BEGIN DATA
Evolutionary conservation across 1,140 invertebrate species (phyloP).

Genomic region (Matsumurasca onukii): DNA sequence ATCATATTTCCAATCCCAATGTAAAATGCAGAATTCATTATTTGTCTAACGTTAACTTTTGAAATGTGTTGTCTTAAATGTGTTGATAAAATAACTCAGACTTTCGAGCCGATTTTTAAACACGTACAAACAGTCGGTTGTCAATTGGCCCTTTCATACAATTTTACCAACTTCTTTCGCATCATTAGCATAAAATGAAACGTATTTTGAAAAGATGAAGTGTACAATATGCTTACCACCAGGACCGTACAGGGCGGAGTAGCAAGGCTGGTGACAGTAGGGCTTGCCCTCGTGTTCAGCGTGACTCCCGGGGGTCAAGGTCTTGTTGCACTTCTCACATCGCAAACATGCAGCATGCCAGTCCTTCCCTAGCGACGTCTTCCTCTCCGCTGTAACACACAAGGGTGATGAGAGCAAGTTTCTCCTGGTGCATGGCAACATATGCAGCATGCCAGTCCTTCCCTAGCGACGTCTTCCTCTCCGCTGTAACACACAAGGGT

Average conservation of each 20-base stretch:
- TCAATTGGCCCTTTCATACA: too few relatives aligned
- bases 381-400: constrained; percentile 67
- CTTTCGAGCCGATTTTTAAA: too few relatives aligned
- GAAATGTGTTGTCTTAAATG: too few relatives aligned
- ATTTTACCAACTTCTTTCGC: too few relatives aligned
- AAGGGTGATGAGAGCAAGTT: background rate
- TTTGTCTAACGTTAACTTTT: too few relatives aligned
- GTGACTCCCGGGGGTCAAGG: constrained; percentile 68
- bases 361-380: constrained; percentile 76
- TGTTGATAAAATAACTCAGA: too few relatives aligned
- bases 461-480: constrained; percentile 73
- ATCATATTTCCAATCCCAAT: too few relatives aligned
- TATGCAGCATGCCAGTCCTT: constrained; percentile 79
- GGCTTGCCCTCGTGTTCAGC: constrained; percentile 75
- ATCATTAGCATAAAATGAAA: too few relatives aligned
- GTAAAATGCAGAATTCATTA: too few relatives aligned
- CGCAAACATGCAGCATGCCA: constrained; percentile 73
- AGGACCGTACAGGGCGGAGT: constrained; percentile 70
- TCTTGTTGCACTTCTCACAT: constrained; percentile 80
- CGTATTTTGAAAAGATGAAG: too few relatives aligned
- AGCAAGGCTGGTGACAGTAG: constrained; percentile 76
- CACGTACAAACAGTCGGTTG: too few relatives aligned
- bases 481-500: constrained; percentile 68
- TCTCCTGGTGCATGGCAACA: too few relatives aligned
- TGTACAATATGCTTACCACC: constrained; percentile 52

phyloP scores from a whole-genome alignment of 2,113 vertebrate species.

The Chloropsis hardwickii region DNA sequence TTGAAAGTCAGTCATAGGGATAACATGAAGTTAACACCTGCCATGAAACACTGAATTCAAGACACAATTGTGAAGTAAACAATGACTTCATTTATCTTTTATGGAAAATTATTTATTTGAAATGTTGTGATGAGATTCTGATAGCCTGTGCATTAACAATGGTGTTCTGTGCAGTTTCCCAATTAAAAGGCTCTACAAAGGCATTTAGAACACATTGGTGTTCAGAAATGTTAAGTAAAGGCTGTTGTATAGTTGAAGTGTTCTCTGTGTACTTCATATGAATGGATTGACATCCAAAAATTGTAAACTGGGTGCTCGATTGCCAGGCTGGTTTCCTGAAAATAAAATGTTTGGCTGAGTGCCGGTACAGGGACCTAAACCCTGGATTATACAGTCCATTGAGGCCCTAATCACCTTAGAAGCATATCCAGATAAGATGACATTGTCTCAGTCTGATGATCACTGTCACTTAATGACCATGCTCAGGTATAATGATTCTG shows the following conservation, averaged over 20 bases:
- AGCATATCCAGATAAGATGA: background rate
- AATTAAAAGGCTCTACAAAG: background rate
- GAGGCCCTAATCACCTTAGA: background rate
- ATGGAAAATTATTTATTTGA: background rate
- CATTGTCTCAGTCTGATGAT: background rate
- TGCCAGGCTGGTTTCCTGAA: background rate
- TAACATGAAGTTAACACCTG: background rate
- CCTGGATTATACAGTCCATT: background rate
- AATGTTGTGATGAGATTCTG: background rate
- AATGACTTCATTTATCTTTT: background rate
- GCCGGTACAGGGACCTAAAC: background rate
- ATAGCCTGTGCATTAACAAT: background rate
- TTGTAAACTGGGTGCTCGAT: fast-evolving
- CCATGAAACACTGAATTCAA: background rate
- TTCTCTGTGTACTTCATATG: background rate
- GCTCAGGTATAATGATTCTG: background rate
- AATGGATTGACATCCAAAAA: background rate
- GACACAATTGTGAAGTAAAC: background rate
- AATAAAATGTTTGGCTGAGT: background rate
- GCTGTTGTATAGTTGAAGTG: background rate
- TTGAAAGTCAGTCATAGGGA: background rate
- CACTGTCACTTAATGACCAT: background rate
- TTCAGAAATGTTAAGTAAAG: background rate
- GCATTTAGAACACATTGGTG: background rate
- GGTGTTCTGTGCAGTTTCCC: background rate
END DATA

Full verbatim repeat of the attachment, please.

Evolutionary conservation across 1,140 invertebrate species (phyloP).

Genomic region (Matsumurasca onukii): DNA sequence ATCATATTTCCAATCCCAATGTAAAATGCAGAATTCATTATTTGTCTAACGTTAACTTTTGAAATGTGTTGTCTTAAATGTGTTGATAAAATAACTCAGACTTTCGAGCCGATTTTTAAACACGTACAAACAGTCGGTTGTCAATTGGCCCTTTCATACAATTTTACCAACTTCTTTCGCATCATTAGCATAAAATGAAACGTATTTTGAAAAGATGAAGTGTACAATATGCTTACCACCAGGACCGTACAGGGCGGAGTAGCAAGGCTGGTGACAGTAGGGCTTGCCCTCGTGTTCAGCGTGACTCCCGGGGGTCAAGGTCTTGTTGCACTTCTCACATCGCAAACATGCAGCATGCCAGTCCTTCCCTAGCGACGTCTTCCTCTCCGCTGTAACACACAAGGGTGATGAGAGCAAGTTTCTCCTGGTGCATGGCAACATATGCAGCATGCCAGTCCTTCCCTAGCGACGTCTTCCTCTCCGCTGTAACACACAAGGGT

Average conservation of each 20-base stretch:
- TCAATTGGCCCTTTCATACA: too few relatives aligned
- bases 381-400: constrained; percentile 67
- CTTTCGAGCCGATTTTTAAA: too few relatives aligned
- GAAATGTGTTGTCTTAAATG: too few relatives aligned
- ATTTTACCAACTTCTTTCGC: too few relatives aligned
- AAGGGTGATGAGAGCAAGTT: background rate
- TTTGTCTAACGTTAACTTTT: too few relatives aligned
- GTGACTCCCGGGGGTCAAGG: constrained; percentile 68
- bases 361-380: constrained; percentile 76
- TGTTGATAAAATAACTCAGA: too few relatives aligned
- bases 461-480: constrained; percentile 73
- ATCATATTTCCAATCCCAAT: too few relatives aligned
- TATGCAGCATGCCAGTCCTT: constrained; percentile 79
- GGCTTGCCCTCGTGTTCAGC: constrained; percentile 75
- ATCATTAGCATAAAATGAAA: too few relatives aligned
- GTAAAATGCAGAATTCATTA: too few relatives aligned
- CGCAAACATGCAGCATGCCA: constrained; percentile 73
- AGGACCGTACAGGGCGGAGT: constrained; percentile 70
- TCTTGTTGCACTTCTCACAT: constrained; percentile 80
- CGTATTTTGAAAAGATGAAG: too few relatives aligned
- AGCAAGGCTGGTGACAGTAG: constrained; percentile 76
- CACGTACAAACAGTCGGTTG: too few relatives aligned
- bases 481-500: constrained; percentile 68
- TCTCCTGGTGCATGGCAACA: too few relatives aligned
- TGTACAATATGCTTACCACC: constrained; percentile 52

phyloP scores from a whole-genome alignment of 2,113 vertebrate species.

The Chloropsis hardwickii region DNA sequence TTGAAAGTCAGTCATAGGGATAACATGAAGTTAACACCTGCCATGAAACACTGAATTCAAGACACAATTGTGAAGTAAACAATGACTTCATTTATCTTTTATGGAAAATTATTTATTTGAAATGTTGTGATGAGATTCTGATAGCCTGTGCATTAACAATGGTGTTCTGTGCAGTTTCCCAATTAAAAGGCTCTACAAAGGCATTTAGAACACATTGGTGTTCAGAAATGTTAAGTAAAGGCTGTTGTATAGTTGAAGTGTTCTCTGTGTACTTCATATGAATGGATTGACATCCAAAAATTGTAAACTGGGTGCTCGATTGCCAGGCTGGTTTCCTGAAAATAAAATGTTTGGCTGAGTGCCGGTACAGGGACCTAAACCCTGGATTATACAGTCCATTGAGGCCCTAATCACCTTAGAAGCATATCCAGATAAGATGACATTGTCTCAGTCTGATGATCACTGTCACTTAATGACCATGCTCAGGTATAATGATTCTG shows the following conservation, averaged over 20 bases:
- AGCATATCCAGATAAGATGA: background rate
- AATTAAAAGGCTCTACAAAG: background rate
- GAGGCCCTAATCACCTTAGA: background rate
- ATGGAAAATTATTTATTTGA: background rate
- CATTGTCTCAGTCTGATGAT: background rate
- TGCCAGGCTGGTTTCCTGAA: background rate
- TAACATGAAGTTAACACCTG: background rate
- CCTGGATTATACAGTCCATT: background rate
- AATGTTGTGATGAGATTCTG: background rate
- AATGACTTCATTTATCTTTT: background rate
- GCCGGTACAGGGACCTAAAC: background rate
- ATAGCCTGTGCATTAACAAT: background rate
- TTGTAAACTGGGTGCTCGAT: fast-evolving
- CCATGAAACACTGAATTCAA: background rate
- TTCTCTGTGTACTTCATATG: background rate
- GCTCAGGTATAATGATTCTG: background rate
- AATGGATTGACATCCAAAAA: background rate
- GACACAATTGTGAAGTAAAC: background rate
- AATAAAATGTTTGGCTGAGT: background rate
- GCTGTTGTATAGTTGAAGTG: background rate
- TTGAAAGTCAGTCATAGGGA: background rate
- CACTGTCACTTAATGACCAT: background rate
- TTCAGAAATGTTAAGTAAAG: background rate
- GCATTTAGAACACATTGGTG: background rate
- GGTGTTCTGTGCAGTTTCCC: background rate